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December 19, 2023
Watch: Steven Crowder Battles Piers Morgan Over Free Speech, Alex Jones In This UNCUT Interview
Piers Morgan welcomed Steven Crowder on his show to engage in an uncut debate on the interpretation and limits of free speech.
Piers Morgan vs Steven Crowder | The Full Interviewwww.youtube.com
Crowder broke down his definition of free speech: which is the consitutional argument that all speech is permissible outside of a crime.
“The crime is not the speech. The crime is the action causing violence on purpose. Outside of that, everything is permissible,” Crowder said.
Morgan previously wrote an editorial for The New York Post where he explained how he believed Alex Jones should not be allowed back on X due to being convicted of defamation regarding comments about the Sandy Hook shooting.
“My opinion was based on the Constitution of the United States not protecting you if you are guilty of defamation,” Morgan said. “He knew it wasn’t a hoax. He knew the massacre happened.”
The pair then discussed whether a defamation conviction makes it so you de facto forfeit your right to speak.
“Here's the beauty of the First Amendment, even if you at one point commit defamation, you still don't forfeit your right to speak going forward,” Crowder said.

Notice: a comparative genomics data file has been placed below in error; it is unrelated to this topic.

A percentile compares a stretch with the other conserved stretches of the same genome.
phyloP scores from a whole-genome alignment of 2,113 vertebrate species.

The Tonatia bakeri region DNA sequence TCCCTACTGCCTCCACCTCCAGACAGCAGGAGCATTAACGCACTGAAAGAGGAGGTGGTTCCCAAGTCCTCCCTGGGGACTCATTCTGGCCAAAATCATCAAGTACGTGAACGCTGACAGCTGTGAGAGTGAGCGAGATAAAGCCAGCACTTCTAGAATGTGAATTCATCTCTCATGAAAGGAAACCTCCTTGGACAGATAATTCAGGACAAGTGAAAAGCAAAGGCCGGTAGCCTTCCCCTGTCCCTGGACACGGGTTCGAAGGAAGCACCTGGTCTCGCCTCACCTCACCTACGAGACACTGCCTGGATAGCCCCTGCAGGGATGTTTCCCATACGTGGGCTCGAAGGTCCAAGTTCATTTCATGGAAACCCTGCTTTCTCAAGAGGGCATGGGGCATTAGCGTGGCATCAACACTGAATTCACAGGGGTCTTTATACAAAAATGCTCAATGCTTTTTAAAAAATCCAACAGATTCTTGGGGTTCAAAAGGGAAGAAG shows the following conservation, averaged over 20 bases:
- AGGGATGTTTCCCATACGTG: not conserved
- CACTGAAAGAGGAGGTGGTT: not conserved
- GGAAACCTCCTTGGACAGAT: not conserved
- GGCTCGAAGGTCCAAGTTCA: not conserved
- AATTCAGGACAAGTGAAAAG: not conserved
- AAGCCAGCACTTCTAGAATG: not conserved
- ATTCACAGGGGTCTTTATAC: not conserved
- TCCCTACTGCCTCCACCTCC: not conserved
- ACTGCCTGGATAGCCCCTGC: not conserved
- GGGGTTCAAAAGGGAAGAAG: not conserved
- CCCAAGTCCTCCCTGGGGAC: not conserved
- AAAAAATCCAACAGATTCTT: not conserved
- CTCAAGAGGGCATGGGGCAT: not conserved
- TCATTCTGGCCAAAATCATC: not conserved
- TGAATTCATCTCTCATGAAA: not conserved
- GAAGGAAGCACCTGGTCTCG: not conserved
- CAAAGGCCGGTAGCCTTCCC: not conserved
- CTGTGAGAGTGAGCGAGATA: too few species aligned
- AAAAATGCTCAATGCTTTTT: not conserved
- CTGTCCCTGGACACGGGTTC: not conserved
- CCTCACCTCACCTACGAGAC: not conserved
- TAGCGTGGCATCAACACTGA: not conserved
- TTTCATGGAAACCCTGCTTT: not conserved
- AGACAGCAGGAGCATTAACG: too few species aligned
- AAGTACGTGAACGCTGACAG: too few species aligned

Although Morgan agrees with the statement that the First Amendment is completely inalienable, he still disagrees that Jones should be allowed back on X.
“The problem that we have in today's society is not wanting to allow people to be wrong [and] make mistakes,” Crowder said.
Since Jones was still found guilty in the defamation case, Morgan believes that he should not be allowed back on X.
“I don't think that people like Alex Jones should be allowed an unchallenged, unfettered public platform to spew lies which are done deliberately in my estimation,” Morgan said. “No one can have a direct challenge to Alex Jones.”
The two further discussed the constitution and other controversial online figures.
"Free speech is a really interesting area. I think ultimately we agree about more things with free speech than we disagree," Morgan said.